LEWISTON – Quagga and zebra mussels are more frightening to Capt. Eric Anderson than any horror flick villain.
When introduced into new freshwater systems, the bivalves reproduce by the millions and billions, wreaking havoc on human infrastructure and native ecosystems.
“The colonization in some water bodies has been like a bad science fiction movie,” said the Washington Department of Fish and Wildlife law enforcement officers tasked with fighting aquatic invasive species.
About the size of pistachios, the sharp-edged mussels cling to any and all underwater hard surfaces including dams, docks and boats. They clog irrigation and municipal water intake pipes and cause boat engines to overheat. They filter so much water, Anderson said, they can starve out native species by vacuuming up micro-organisms at the bottom of the food web.
“The Columbia and Snake river (system) is the last great river basin in the contiguous 48 states not to have them,” he said. “If we get them, they will literally devastate the economy and ecosystem that revolves around the Columbia River.”
He worries juvenile salmon and steelhead diverted into fish bypass systems as they travel past dams on the Snake and Columbia rivers could easily be injured by brushing against the hard shells and that hatchery infrastructures could be swamped by the invaders.
In an effort to prevent those and other impacts, the WDFW recently opened an aquatic invasive species check station on the west end of Port Drive in Clarkston. It’s one of a handful in the state and part of a network of check stations in the Pacific Northwest, including Idaho.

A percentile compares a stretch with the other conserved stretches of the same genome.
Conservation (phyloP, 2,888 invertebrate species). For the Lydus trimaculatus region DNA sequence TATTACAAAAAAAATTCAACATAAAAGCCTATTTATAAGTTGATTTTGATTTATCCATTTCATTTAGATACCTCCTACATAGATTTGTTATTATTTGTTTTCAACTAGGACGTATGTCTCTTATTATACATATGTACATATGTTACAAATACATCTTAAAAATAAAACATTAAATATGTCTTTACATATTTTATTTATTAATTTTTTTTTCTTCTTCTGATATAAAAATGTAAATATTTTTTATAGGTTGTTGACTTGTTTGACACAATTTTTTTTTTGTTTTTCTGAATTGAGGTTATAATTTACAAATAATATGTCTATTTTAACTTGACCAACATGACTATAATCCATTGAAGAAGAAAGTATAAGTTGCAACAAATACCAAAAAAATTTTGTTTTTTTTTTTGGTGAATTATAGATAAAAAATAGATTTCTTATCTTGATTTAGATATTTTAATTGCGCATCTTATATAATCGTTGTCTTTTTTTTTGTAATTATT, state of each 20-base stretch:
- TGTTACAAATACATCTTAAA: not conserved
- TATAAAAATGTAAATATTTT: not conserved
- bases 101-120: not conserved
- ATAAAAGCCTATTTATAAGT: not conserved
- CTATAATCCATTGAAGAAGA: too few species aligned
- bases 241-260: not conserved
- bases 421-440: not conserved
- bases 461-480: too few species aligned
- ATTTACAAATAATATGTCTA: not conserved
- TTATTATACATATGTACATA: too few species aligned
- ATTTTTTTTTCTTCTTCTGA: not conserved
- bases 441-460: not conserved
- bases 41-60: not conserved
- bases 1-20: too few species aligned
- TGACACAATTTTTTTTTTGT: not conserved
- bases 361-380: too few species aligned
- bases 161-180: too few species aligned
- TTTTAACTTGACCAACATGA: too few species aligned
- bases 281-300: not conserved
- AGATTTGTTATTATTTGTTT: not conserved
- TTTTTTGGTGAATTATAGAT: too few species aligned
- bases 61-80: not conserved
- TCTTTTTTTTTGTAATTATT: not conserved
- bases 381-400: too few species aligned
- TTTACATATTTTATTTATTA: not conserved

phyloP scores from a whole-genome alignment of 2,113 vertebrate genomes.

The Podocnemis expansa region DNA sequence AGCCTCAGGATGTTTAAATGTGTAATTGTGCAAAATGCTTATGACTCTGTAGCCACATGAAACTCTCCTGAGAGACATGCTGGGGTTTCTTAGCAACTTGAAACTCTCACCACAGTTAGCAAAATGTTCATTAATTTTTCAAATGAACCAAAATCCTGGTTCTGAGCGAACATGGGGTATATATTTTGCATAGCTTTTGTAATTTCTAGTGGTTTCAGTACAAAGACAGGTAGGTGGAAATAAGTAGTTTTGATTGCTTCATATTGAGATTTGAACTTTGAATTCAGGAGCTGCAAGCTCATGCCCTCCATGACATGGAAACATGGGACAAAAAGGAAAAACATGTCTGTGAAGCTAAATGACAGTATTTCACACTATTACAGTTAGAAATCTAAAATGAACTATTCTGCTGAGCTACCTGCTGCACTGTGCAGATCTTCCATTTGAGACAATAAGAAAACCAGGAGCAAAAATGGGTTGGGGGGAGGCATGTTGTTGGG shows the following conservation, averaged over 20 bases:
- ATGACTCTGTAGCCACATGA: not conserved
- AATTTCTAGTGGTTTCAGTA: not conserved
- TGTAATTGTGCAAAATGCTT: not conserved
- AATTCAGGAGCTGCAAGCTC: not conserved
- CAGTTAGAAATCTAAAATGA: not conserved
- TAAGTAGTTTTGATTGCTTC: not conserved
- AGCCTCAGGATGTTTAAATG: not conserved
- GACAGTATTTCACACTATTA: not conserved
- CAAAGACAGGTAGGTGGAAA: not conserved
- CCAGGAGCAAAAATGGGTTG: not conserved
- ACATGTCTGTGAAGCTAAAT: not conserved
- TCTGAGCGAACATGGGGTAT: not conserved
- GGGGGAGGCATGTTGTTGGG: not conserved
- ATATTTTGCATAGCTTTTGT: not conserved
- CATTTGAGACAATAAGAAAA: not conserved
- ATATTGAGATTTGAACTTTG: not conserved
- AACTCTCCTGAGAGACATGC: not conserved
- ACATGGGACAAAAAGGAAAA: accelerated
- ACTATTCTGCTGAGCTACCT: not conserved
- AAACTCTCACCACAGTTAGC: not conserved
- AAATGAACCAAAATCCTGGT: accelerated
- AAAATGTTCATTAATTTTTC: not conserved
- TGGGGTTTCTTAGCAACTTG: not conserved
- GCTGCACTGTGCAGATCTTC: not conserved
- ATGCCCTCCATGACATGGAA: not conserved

Motorists towing vessels are required to stop at the check station. Signs directing them to do so are posted on U.S. Highway 12 when the check station is staffed. Other stations are located near Spokane, Cle Elum, Washington, and the Tri-Cities.
The mussels are native to eastern Europe and were likely spread to North America via the ballast water of ocean-going ships entering bodies of water like the Saint Lawrence Seaway. They are established in the Great Lakes, where mitigation efforts cost an estimated $500 million per year.
They move between freshwater lakes and rivers in North America by clinging to recreational and commercial vessels.
“That is the No. 1 vector for moving these things around,” Anderson said.
Thus, the network of check stations. People trailering boats are directed to pull into the stations for a quick inspection. Last year, Washington checked more than 56,000 boats and had 39 “intercepts” – boats found to be carrying quagga or zebra mussels.
When they are found, the boats are decontaminated, though the Clarkston station doesn’t have the equipment to do so. Anderson said if mussels are found on a vessel at the Clarkston station, the owners will be directed to quarantine their boats or make an appointment to have it decontaminated. The Port of Clarkston is providing space for the station via a no-cost lease.
On rare occasions, canine inspectors will be at the Clarkston check station to use their powerful noses to look for mussels. Puddles and Fin, dogs housed at Spokane, often travel to other check stations.
“They can perform an inspection in probably 30 seconds on an average boat,” Anderson said. “They are not only capable of sniffing adult mussels and parts of mussels, they can even detect the larva in water.”
The two mix-breed dogs are also ice-breakers and help the department conduct its education campaign – a secondary purpose of the check stations.
“They are an amazing tool not only in detection but also in outreach,” Anderson said. “We have reached way more people than if we didn’t have them.”
Part of the education effort is to spread the mantra “clean, dry and drain.”
Anderson said watercraft owners can help stop the spread of invasive species by cleaning their boats of things like mud and aquatic vegetation, draining the bilge and engines and drying their boats before transferring them between water bodies.
More information is available at bit.ly/3y0lvYE.
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